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DEO knew Florida's failing unemployment website, CONNECT, had problems years before it launched

5:34 PM, Dec 22, 2013   |    comments
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TAMPA, Florida - The 10 News Investigators discovered Florida's Department of Economic Opportunity knew there could be problems with the state's failing unemployment website for years leading up to its embarrassing launch on October 15th.

The $60 million site, called "CONNECT," has halted much-needed payments to thousands of Floridians this holiday season.

But in June 2012, the DEO threatened to cancel its contract with contractor Deloitte because of repeated missed deadlines.  A letter from the state agency to the contractor indicated the "software development project (had) limited prospects of success."

Yet the DEO kept Deloitte in-place after renegotiating its contract.  Deloitte promised new managers and a new plan, while the state received $4.5 million in restitution.

However, when the site was launched on Oct. 15, 2013, the problematic website had disastrous effects.

Dozens of 10 News viewers - and thousands of Floridians - have reported struggles this holiday season because earned unemployment benefits aren't getting paid out.

Compounding the problems, federal emergency unemployment benefits are set to expire on Dec. 28.

The 10 News Investigators also confirmed Deloitte had problems with an unemployment website it created in Massachusetts. The company was fired in November after it failed to meet a series of deadlines, similar to Florida's.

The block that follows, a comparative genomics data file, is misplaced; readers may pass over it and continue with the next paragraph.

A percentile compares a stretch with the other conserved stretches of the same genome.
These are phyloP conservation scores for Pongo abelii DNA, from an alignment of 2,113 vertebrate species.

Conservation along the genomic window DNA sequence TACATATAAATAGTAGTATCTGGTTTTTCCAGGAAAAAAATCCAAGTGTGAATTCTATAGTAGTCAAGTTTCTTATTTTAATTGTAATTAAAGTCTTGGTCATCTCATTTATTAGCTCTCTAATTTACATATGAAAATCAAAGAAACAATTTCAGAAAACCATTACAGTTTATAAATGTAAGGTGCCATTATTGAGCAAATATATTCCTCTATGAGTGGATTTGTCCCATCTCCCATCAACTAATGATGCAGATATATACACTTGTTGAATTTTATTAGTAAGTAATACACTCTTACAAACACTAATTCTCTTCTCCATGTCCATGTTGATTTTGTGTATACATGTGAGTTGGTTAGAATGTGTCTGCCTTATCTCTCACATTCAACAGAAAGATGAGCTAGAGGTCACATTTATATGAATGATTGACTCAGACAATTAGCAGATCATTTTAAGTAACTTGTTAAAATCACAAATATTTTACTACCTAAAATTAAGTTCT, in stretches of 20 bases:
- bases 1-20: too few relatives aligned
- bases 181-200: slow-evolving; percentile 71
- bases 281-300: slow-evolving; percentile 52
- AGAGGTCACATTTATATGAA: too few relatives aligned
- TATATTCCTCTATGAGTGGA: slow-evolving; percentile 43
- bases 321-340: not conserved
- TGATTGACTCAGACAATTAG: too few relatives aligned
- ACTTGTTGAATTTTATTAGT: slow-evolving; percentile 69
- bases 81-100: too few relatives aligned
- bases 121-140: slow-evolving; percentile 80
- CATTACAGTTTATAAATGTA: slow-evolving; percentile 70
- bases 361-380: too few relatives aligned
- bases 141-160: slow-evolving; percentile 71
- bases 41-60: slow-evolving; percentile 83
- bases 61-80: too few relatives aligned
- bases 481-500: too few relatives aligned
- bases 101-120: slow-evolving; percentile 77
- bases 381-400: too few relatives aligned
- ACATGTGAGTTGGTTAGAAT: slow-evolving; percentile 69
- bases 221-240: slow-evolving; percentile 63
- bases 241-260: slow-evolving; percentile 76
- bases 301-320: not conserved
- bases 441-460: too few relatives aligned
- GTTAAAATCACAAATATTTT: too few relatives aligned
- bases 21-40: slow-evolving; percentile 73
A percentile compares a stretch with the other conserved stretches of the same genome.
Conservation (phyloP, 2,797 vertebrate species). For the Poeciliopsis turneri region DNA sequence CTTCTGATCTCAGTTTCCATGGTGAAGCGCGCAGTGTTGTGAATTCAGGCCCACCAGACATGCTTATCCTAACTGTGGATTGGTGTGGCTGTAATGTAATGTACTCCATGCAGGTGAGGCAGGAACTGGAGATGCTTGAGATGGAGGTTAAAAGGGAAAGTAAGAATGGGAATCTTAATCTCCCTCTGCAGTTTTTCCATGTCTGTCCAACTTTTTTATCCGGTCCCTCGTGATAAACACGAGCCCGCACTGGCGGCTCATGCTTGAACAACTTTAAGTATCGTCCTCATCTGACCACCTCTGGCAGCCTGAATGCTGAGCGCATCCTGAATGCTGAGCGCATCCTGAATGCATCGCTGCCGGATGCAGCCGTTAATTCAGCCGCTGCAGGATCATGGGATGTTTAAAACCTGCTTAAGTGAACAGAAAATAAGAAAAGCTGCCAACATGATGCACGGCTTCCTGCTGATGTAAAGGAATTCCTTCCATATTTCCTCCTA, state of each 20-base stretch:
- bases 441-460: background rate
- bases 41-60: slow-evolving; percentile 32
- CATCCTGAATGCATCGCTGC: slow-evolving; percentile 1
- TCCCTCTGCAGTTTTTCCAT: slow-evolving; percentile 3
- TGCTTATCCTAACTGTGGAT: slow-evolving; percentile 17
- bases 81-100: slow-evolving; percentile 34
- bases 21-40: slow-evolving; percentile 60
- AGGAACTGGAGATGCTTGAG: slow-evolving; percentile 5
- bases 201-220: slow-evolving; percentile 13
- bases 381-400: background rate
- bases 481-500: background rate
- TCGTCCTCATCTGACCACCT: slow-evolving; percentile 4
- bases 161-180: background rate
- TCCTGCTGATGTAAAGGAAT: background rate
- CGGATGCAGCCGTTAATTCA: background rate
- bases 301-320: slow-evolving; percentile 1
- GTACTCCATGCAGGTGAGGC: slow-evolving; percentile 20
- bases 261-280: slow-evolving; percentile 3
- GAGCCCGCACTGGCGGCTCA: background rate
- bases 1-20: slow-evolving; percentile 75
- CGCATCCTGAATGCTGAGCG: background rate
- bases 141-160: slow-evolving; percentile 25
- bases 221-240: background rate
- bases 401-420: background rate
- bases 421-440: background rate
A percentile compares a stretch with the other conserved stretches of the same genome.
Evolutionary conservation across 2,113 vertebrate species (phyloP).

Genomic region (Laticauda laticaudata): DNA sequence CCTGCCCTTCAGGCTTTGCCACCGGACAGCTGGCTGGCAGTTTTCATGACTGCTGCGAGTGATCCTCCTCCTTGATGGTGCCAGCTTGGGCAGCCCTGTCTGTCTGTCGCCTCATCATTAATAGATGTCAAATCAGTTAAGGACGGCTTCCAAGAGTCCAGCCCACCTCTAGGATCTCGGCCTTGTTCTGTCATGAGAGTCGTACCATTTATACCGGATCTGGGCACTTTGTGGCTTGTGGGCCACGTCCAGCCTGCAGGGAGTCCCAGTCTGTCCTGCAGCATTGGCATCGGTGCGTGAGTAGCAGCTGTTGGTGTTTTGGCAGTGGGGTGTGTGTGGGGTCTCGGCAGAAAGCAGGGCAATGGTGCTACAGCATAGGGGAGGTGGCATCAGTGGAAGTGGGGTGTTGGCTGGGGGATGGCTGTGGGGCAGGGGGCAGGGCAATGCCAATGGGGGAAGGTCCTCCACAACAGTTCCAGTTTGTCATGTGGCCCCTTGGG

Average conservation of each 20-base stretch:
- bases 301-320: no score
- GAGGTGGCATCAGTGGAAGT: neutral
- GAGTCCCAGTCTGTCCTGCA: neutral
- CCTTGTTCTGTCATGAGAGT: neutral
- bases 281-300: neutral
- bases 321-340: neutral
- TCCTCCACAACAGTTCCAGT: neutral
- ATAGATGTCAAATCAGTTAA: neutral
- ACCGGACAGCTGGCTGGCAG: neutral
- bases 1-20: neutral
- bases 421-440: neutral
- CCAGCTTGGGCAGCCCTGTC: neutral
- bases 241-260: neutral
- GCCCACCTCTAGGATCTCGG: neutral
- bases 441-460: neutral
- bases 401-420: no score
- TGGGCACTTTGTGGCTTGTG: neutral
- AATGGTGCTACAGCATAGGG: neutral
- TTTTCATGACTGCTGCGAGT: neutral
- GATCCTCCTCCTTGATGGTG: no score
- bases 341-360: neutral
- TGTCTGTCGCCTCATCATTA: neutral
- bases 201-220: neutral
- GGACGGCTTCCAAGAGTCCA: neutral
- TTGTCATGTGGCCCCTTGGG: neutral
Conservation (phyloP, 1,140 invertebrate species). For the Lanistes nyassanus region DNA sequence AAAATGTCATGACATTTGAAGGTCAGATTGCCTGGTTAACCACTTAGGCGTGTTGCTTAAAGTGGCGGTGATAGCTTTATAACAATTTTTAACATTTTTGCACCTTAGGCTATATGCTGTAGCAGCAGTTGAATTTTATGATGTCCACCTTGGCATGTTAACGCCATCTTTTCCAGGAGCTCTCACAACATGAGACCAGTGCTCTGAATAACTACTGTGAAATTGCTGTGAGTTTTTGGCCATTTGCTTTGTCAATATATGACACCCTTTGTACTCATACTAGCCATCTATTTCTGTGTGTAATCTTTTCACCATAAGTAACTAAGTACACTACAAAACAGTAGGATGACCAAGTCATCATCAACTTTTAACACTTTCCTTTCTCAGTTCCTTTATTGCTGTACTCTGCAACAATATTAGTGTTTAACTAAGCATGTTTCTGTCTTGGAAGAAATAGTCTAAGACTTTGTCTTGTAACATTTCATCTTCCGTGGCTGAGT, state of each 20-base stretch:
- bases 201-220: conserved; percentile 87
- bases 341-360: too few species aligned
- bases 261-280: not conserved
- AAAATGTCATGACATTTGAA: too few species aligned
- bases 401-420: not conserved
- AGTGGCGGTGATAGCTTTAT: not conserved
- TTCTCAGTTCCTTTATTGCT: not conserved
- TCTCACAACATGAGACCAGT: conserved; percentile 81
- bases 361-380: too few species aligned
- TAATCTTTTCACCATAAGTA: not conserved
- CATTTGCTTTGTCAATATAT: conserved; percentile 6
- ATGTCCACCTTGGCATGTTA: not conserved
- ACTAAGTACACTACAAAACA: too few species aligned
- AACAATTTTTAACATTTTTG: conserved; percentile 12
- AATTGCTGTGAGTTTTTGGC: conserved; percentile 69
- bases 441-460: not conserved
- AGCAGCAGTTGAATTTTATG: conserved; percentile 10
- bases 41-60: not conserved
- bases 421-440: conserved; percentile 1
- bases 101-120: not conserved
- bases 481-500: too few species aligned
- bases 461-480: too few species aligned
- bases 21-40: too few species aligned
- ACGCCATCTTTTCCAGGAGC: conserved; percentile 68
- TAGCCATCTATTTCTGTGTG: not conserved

"We asked about the issues that happened in Massachusetts and elsewhere and made sure that those same problems weren't going to manifest themselves here," said DEO Executive Director Jesse Panuccio.  "In hindsight, we would have liked to launch a site without issue."

The initial CONNECT website budget was a robust $68 million.  But after 2012's restitution payments, a $1.5 million concession in November 2013, and another $3.0 million on Friday, the final bill will be closer to $60 million.

Deloitte's most recent restitution concession comes after it failed to meet the state's "last chance" deadline for website fixes, Dec. 20.  The DEO also announced Friday plans to charge the contractor $15,000 a day in damages until the website's problems are all worked out.

"While Deloitte has made progress over the last few weeks and many claimants are able to process claims without incident," Panuccio said in a press release, "the bottom line is that the overall system is still not working properly and the base code has not been stabilized.  The people of Florida deserve better and after two months, Deloitte's failure to provide this functionality is simply unacceptable. They must and will be held accountable to the taxpayers of Florida."

DEO's press release explained deficiencies still exist in several program areas, specifically "functionality for the adjudication unit."  Some claims are flagged for potential ineligibility and go through adjudication. 

DEO claims that "even when a system is working at full functionality, it takes time to adjudicate claims and there is always an open caseload.  Despite DEO's increasing staff and working hours in the adjudication unit, the delays engendered by the defects in adjudication functionality have caused the active adjudication caseload-and the wait times for adjudication-to increase to unacceptable levels."

Many viewers have e-mailed and called the 10 News tipline saying restitution payments are a good start, but they are little consolation for the troubles the website has already caused their families.

Find 10 News Investigator Noah Pransky on Facebook or follow his updates on Twitter. Send your story tips to noah@wtsp.com.

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